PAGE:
Inheritance tax boost for farming families

A recent ruling in a landmark tax case regarding the inheritance tax (IHT) relief available on farmhouses provides owners with greater scope for tax planning.

Following the Upper Tribunal’s decision, agricultural property relief (APR) – which provides 100 percent IHT relief – can apply where a farmhouse and farmland are not owned by the same person, but are in common occupation.

The case involved a farmhouse which had been occupied by Joseph Hanson until 1978, when his son moved in. Consequently, while Mr Hanson continued to own the property, it was his son who lived there and actively farmed the 215 acres of land.

Of the 215 acres, just 25 acres were owned by Mr Hanson, with 128 acres belonging to his son and the rest either rented or owned by third parties.

While HM Revenue & Customs (HMRC) agreed that the property was occupied for agricultural purposes, it argued that because the farmhouse had a different owner to the surrounding land, APR did not apply.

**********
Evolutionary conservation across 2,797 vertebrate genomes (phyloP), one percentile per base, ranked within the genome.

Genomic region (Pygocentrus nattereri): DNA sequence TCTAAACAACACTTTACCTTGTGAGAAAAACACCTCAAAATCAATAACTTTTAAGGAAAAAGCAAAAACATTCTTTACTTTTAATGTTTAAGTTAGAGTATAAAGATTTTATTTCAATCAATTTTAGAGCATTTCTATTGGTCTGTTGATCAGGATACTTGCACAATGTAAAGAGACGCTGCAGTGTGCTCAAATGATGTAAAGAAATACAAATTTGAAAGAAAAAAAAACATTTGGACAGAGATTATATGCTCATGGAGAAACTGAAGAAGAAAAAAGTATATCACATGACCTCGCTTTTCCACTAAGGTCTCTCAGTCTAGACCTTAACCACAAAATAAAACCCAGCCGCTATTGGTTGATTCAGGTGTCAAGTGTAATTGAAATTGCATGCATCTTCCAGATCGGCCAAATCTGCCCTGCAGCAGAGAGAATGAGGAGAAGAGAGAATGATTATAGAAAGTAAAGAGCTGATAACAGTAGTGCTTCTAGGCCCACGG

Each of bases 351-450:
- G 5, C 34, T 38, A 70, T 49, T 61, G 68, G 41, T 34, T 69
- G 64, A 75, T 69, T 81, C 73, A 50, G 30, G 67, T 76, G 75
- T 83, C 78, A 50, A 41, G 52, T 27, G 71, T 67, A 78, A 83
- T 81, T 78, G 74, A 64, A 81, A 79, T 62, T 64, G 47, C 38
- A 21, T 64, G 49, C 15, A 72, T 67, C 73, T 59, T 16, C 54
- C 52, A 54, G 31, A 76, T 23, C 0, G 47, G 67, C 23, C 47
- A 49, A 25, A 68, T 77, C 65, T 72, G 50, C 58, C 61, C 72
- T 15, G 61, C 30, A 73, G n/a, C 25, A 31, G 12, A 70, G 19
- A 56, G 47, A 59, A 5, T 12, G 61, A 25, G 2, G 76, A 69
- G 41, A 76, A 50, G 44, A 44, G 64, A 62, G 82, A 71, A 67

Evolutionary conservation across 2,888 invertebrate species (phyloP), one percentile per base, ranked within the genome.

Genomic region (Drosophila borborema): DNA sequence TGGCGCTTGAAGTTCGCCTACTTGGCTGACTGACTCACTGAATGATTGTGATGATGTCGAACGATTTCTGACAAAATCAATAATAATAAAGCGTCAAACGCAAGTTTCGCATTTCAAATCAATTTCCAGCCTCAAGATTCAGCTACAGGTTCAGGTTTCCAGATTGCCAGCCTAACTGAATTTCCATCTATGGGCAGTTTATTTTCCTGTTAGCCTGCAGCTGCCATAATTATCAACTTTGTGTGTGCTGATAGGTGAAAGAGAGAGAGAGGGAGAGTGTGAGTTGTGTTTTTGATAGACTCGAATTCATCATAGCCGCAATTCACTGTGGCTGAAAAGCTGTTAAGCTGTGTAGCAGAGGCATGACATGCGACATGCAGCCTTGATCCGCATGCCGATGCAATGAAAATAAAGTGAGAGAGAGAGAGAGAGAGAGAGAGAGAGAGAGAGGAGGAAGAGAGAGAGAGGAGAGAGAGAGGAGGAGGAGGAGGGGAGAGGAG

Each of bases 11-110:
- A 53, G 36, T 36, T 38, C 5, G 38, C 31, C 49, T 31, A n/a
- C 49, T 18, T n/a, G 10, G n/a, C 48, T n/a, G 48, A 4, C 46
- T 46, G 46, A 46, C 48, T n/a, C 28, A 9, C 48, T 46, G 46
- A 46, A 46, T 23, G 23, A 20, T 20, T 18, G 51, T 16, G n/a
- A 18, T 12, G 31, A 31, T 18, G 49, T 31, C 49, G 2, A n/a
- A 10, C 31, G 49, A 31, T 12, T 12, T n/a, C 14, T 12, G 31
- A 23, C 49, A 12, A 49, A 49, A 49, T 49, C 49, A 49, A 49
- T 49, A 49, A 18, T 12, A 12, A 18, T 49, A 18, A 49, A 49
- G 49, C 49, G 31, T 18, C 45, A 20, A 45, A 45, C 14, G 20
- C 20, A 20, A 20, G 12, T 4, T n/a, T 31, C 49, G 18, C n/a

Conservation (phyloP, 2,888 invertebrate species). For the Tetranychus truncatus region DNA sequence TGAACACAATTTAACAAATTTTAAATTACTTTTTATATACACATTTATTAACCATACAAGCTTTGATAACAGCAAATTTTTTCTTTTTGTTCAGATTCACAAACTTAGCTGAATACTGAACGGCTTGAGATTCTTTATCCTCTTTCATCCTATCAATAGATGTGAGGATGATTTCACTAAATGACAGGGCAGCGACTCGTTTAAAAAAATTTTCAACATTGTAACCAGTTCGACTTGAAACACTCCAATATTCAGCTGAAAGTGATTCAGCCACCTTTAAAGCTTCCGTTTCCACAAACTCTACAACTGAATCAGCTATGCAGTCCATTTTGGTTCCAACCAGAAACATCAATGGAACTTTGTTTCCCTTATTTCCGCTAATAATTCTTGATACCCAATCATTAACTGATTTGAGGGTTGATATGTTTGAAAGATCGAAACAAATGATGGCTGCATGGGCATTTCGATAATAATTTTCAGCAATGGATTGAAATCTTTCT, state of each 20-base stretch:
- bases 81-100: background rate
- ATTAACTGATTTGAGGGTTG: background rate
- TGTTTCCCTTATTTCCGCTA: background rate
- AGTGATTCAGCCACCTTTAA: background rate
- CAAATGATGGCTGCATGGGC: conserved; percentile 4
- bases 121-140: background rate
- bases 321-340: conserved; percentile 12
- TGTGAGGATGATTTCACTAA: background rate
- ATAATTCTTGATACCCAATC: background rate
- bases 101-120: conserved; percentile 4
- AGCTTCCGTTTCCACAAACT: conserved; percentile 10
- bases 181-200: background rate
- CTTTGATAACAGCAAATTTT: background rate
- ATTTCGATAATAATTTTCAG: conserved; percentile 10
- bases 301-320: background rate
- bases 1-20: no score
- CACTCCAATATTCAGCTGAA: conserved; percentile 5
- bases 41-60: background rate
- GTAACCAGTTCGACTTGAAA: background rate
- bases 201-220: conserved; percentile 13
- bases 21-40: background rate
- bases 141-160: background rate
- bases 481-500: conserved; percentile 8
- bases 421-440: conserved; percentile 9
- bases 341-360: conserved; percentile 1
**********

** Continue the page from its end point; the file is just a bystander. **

However, the Upper Tribunal said that HMRC needed to take into account the whole area farmed by the son, which meant the property and the land were connected by common occupation, even though there was no common owner.

This ruling is great news for the farming community, as the question of whether APR can be applied has had many grey areas. With the ownership of property and land often spread across different family members and generations, correctly assessing the IHT liabilities of a particular estate can be complicated.

While this ruling provides some clarity and could lead to more APR claims where the ownership is either unclear or disjointed, the Upper Tribunal added that common occupation will not always be a sufficient connection, so it is vital to seek expert advice before taking any action.

The Wills, Probate and Trusts Department at Palmers Solicitors is headed by a member of the Society of Trusts and Estates Practitioners (STEP) and staffed by sympathetic and experienced personnel, who can advise on minimising inheritance tax liabilities.

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